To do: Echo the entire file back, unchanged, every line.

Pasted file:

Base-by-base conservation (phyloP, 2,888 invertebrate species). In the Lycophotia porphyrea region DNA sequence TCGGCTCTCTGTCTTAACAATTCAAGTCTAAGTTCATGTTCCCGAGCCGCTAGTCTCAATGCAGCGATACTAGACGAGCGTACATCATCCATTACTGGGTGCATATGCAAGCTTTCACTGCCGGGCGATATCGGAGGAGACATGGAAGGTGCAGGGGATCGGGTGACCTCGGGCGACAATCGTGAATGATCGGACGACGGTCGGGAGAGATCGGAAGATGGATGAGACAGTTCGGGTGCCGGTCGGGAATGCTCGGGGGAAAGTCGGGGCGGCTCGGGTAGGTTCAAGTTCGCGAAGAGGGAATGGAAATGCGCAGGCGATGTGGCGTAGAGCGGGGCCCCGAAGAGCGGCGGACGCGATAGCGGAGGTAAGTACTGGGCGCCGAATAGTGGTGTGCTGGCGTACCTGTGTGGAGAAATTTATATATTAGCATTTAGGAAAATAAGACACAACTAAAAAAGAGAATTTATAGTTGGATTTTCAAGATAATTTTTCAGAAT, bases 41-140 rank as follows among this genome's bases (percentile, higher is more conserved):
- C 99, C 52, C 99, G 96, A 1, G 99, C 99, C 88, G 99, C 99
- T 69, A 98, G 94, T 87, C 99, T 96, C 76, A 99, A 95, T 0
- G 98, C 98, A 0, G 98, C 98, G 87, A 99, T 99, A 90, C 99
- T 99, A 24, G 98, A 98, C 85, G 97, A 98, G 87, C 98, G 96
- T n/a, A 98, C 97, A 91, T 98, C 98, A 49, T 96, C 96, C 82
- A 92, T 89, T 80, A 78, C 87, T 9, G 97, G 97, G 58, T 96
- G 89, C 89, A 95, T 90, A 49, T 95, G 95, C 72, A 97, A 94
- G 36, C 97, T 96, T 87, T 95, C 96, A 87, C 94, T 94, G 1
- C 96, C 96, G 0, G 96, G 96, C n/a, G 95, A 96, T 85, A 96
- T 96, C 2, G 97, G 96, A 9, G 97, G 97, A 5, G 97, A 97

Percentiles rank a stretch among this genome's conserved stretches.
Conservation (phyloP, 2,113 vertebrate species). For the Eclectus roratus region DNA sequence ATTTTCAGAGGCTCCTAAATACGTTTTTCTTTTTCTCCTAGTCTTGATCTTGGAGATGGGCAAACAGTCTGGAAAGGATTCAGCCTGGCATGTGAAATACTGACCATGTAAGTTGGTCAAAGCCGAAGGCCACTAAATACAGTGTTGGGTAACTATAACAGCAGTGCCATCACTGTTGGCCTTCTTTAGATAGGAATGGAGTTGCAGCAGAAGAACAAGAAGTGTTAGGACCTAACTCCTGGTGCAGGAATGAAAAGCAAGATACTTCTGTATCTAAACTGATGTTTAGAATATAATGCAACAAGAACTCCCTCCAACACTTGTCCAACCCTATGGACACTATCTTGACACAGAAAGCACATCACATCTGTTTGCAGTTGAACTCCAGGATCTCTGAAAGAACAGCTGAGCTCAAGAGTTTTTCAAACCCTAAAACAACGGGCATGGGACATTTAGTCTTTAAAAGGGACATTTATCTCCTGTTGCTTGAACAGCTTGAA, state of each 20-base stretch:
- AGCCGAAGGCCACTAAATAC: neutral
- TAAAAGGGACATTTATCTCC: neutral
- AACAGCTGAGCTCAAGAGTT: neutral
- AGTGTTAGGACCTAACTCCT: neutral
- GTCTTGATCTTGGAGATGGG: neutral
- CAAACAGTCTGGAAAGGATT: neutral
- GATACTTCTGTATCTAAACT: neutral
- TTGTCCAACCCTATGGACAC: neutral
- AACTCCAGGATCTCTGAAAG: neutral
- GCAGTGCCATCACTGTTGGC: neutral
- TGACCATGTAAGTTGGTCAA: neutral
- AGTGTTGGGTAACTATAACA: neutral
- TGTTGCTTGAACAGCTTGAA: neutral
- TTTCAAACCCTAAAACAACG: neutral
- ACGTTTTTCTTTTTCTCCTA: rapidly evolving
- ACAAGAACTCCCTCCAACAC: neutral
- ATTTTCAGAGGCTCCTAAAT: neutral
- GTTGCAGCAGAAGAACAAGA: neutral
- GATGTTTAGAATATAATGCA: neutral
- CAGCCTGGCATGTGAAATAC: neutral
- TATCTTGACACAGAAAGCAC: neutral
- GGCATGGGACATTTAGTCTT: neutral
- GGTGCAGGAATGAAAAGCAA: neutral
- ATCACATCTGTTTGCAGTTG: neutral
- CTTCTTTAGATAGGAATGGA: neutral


Base-by-base conservation (phyloP, 2,888 invertebrate species). In the Lycophotia porphyrea region DNA sequence TCGGCTCTCTGTCTTAACAATTCAAGTCTAAGTTCATGTTCCCGAGCCGCTAGTCTCAATGCAGCGATACTAGACGAGCGTACATCATCCATTACTGGGTGCATATGCAAGCTTTCACTGCCGGGCGATATCGGAGGAGACATGGAAGGTGCAGGGGATCGGGTGACCTCGGGCGACAATCGTGAATGATCGGACGACGGTCGGGAGAGATCGGAAGATGGATGAGACAGTTCGGGTGCCGGTCGGGAATGCTCGGGGGAAAGTCGGGGCGGCTCGGGTAGGTTCAAGTTCGCGAAGAGGGAATGGAAATGCGCAGGCGATGTGGCGTAGAGCGGGGCCCCGAAGAGCGGCGGACGCGATAGCGGAGGTAAGTACTGGGCGCCGAATAGTGGTGTGCTGGCGTACCTGTGTGGAGAAATTTATATATTAGCATTTAGGAAAATAAGACACAACTAAAAAAGAGAATTTATAGTTGGATTTTCAAGATAATTTTTCAGAAT, bases 41-140 rank as follows among this genome's bases (percentile, higher is more conserved):
- C 99, C 52, C 99, G 96, A 1, G 99, C 99, C 88, G 99, C 99
- T 69, A 98, G 94, T 87, C 99, T 96, C 76, A 99, A 95, T 0
- G 98, C 98, A 0, G 98, C 98, G 87, A 99, T 99, A 90, C 99
- T 99, A 24, G 98, A 98, C 85, G 97, A 98, G 87, C 98, G 96
- T n/a, A 98, C 97, A 91, T 98, C 98, A 49, T 96, C 96, C 82
- A 92, T 89, T 80, A 78, C 87, T 9, G 97, G 97, G 58, T 96
- G 89, C 89, A 95, T 90, A 49, T 95, G 95, C 72, A 97, A 94
- G 36, C 97, T 96, T 87, T 95, C 96, A 87, C 94, T 94, G 1
- C 96, C 96, G 0, G 96, G 96, C n/a, G 95, A 96, T 85, A 96
- T 96, C 2, G 97, G 96, A 9, G 97, G 97, A 5, G 97, A 97

Percentiles rank a stretch among this genome's conserved stretches.
Conservation (phyloP, 2,113 vertebrate species). For the Eclectus roratus region DNA sequence ATTTTCAGAGGCTCCTAAATACGTTTTTCTTTTTCTCCTAGTCTTGATCTTGGAGATGGGCAAACAGTCTGGAAAGGATTCAGCCTGGCATGTGAAATACTGACCATGTAAGTTGGTCAAAGCCGAAGGCCACTAAATACAGTGTTGGGTAACTATAACAGCAGTGCCATCACTGTTGGCCTTCTTTAGATAGGAATGGAGTTGCAGCAGAAGAACAAGAAGTGTTAGGACCTAACTCCTGGTGCAGGAATGAAAAGCAAGATACTTCTGTATCTAAACTGATGTTTAGAATATAATGCAACAAGAACTCCCTCCAACACTTGTCCAACCCTATGGACACTATCTTGACACAGAAAGCACATCACATCTGTTTGCAGTTGAACTCCAGGATCTCTGAAAGAACAGCTGAGCTCAAGAGTTTTTCAAACCCTAAAACAACGGGCATGGGACATTTAGTCTTTAAAAGGGACATTTATCTCCTGTTGCTTGAACAGCTTGAA, state of each 20-base stretch:
- AGCCGAAGGCCACTAAATAC: neutral
- TAAAAGGGACATTTATCTCC: neutral
- AACAGCTGAGCTCAAGAGTT: neutral
- AGTGTTAGGACCTAACTCCT: neutral
- GTCTTGATCTTGGAGATGGG: neutral
- CAAACAGTCTGGAAAGGATT: neutral
- GATACTTCTGTATCTAAACT: neutral
- TTGTCCAACCCTATGGACAC: neutral
- AACTCCAGGATCTCTGAAAG: neutral
- GCAGTGCCATCACTGTTGGC: neutral
- TGACCATGTAAGTTGGTCAA: neutral
- AGTGTTGGGTAACTATAACA: neutral
- TGTTGCTTGAACAGCTTGAA: neutral
- TTTCAAACCCTAAAACAACG: neutral
- ACGTTTTTCTTTTTCTCCTA: rapidly evolving
- ACAAGAACTCCCTCCAACAC: neutral
- ATTTTCAGAGGCTCCTAAAT: neutral
- GTTGCAGCAGAAGAACAAGA: neutral
- GATGTTTAGAATATAATGCA: neutral
- CAGCCTGGCATGTGAAATAC: neutral
- TATCTTGACACAGAAAGCAC: neutral
- GGCATGGGACATTTAGTCTT: neutral
- GGTGCAGGAATGAAAAGCAA: neutral
- ATCACATCTGTTTGCAGTTG: neutral
- CTTCTTTAGATAGGAATGGA: neutral